So as I recall her telling me the ENT’s mother (also in her 90s) was on her hands and knees, scrubbing the floor before her cleaning lady came over, and how she was scolded by her son the doctor, I will also remember the story of her pulling weeds in an unsafe area. The neighbor simply said, “What do you think you’re doing?” several times, relieved her of her bucket and loppers, and waiting in the driveway until she went inside the house, and say, “You kinda are doing silly things too, that aren’t good for you.” She laughed, and said, “Well, I suppose so.” And all I can say is, “Rosemary; you do the darndest things!”

Tuesday Trifles

Trifles are defined as insignificant, or things that should not considered important. That’s as a noun. As a verb, trifles is showing a sexual attraction to someone just for fun, or spending time in aimless activity. Wasn’t there a Star Trek episode with Trifles? Little furry creatures? Oh no, a quick Google tells me they were Tribbles. We’re safe from them for now.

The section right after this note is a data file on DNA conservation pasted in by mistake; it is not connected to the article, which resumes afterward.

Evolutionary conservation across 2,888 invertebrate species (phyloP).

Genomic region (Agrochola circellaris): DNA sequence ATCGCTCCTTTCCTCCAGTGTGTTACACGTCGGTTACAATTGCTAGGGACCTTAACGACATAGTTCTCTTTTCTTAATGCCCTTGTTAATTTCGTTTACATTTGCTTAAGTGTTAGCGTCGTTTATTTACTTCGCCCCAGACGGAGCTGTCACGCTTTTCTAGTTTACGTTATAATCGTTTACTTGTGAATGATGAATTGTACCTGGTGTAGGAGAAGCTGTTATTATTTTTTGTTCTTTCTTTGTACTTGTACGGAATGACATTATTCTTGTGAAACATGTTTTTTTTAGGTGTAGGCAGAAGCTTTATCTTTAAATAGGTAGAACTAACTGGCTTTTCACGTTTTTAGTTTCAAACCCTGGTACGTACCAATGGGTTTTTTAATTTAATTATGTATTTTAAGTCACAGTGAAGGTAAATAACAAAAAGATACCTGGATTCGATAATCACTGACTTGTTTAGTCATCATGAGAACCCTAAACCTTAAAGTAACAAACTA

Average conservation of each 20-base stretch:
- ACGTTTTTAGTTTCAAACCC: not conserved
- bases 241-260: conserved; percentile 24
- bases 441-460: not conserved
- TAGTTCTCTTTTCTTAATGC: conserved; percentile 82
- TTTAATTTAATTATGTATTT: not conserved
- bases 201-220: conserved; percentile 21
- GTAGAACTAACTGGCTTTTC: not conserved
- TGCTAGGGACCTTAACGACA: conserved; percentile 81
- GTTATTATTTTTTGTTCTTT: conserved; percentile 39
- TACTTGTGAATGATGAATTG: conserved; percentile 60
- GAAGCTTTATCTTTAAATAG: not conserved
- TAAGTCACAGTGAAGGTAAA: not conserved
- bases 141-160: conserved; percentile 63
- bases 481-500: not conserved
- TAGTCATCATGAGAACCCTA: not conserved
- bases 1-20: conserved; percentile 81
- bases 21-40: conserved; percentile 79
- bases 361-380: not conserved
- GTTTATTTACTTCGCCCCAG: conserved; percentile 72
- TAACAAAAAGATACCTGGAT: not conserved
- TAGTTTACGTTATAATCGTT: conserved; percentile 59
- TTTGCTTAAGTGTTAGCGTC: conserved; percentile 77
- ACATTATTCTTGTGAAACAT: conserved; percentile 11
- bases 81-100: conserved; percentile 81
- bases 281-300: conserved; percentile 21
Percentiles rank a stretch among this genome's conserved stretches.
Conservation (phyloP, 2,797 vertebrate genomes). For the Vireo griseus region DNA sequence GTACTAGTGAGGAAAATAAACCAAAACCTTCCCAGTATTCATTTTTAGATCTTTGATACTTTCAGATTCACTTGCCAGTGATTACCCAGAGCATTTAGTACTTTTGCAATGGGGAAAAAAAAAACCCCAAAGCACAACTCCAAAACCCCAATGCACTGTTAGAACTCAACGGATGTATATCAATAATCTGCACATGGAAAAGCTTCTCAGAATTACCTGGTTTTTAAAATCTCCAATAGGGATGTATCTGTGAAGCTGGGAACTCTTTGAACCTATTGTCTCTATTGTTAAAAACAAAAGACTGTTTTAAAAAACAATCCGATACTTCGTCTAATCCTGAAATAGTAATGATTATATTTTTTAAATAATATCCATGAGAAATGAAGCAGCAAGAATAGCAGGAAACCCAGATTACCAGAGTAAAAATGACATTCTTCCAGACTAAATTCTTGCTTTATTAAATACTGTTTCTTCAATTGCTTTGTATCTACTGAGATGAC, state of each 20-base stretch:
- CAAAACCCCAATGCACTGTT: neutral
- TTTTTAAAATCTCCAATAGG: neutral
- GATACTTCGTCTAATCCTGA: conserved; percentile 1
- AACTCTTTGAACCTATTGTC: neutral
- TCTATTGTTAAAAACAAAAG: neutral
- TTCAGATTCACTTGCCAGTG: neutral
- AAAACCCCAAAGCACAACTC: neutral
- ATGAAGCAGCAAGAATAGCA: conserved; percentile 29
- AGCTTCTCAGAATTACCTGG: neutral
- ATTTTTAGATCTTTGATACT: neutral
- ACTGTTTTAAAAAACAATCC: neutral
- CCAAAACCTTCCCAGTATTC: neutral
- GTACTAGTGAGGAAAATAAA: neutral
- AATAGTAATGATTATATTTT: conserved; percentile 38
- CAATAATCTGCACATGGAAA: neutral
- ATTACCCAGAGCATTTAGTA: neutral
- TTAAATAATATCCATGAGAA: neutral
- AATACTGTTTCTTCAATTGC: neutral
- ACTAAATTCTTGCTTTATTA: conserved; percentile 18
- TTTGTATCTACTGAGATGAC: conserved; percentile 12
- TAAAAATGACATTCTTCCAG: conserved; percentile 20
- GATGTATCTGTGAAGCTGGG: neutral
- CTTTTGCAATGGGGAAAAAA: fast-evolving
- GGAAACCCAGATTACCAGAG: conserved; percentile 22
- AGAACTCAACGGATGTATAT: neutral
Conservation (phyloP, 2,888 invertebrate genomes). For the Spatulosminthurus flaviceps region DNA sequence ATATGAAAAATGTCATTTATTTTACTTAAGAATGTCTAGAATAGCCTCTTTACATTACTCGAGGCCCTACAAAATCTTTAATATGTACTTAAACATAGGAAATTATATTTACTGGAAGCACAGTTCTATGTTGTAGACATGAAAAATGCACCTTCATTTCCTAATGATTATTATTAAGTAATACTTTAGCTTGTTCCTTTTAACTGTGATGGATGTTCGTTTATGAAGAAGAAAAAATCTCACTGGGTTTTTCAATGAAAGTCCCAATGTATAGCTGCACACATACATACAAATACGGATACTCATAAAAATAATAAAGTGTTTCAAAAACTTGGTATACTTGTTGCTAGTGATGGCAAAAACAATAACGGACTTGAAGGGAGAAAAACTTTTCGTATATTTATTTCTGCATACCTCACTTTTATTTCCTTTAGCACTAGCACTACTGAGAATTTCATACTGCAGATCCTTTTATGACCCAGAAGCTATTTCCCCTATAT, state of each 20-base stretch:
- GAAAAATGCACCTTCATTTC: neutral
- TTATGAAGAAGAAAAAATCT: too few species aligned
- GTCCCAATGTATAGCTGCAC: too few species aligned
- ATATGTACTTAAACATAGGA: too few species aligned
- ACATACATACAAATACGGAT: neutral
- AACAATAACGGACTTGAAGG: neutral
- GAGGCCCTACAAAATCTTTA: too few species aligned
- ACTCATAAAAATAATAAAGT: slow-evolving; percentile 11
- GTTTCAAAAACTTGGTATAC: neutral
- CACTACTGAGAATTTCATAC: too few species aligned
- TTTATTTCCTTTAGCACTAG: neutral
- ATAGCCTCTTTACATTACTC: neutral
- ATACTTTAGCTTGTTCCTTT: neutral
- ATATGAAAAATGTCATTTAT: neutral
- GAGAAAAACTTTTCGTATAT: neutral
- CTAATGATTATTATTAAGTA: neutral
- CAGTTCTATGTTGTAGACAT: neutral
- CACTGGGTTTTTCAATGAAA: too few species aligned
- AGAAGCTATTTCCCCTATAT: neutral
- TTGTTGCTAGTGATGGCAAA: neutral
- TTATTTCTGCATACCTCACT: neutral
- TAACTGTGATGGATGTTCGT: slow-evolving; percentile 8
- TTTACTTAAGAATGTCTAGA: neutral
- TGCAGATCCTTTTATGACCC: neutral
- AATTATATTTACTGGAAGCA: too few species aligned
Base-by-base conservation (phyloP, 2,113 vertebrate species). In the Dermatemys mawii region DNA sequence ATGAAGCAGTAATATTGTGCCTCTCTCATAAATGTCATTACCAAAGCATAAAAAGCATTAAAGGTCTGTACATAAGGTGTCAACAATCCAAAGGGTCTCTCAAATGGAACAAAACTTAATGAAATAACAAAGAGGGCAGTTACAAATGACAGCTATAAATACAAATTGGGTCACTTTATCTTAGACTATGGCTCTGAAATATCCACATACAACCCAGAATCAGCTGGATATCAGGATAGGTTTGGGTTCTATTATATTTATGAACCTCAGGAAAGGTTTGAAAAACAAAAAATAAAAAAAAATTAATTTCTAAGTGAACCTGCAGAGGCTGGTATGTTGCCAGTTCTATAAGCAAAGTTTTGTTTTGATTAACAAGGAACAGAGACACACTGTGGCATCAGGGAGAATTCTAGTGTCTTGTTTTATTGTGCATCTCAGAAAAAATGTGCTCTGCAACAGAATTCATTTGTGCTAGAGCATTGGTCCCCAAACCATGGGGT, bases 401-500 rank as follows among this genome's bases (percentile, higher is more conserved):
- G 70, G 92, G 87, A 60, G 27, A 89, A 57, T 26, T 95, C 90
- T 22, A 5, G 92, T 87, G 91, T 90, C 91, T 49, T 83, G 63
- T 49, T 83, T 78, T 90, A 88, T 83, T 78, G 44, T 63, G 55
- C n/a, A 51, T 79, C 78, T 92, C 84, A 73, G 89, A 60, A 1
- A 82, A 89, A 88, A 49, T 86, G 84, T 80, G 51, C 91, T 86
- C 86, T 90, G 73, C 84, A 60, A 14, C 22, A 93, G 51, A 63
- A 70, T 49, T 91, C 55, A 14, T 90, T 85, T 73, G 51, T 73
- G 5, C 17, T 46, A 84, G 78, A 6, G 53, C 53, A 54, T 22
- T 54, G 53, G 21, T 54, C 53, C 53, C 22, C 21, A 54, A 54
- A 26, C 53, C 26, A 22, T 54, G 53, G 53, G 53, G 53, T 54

So much of our language is changing over our lifetimes. My piano teacher spoke with elegance and used the word trifle. I remember her very well, a kindly old lady from the neighborhood. I was so excited to take lessons. I walked across the street and over one house to her home. She wore typical granny-type dresses and shoes, always a dress, wore her hair in a bun. She could play piano quite well. I do wish I would have practiced more, I could have been good. Kids never realize what opportunities they have – or shall I say many kids don’t realize? I didn’t. I did play the organ in Church, though, from sixth grade until eighth grade. Then I just quit.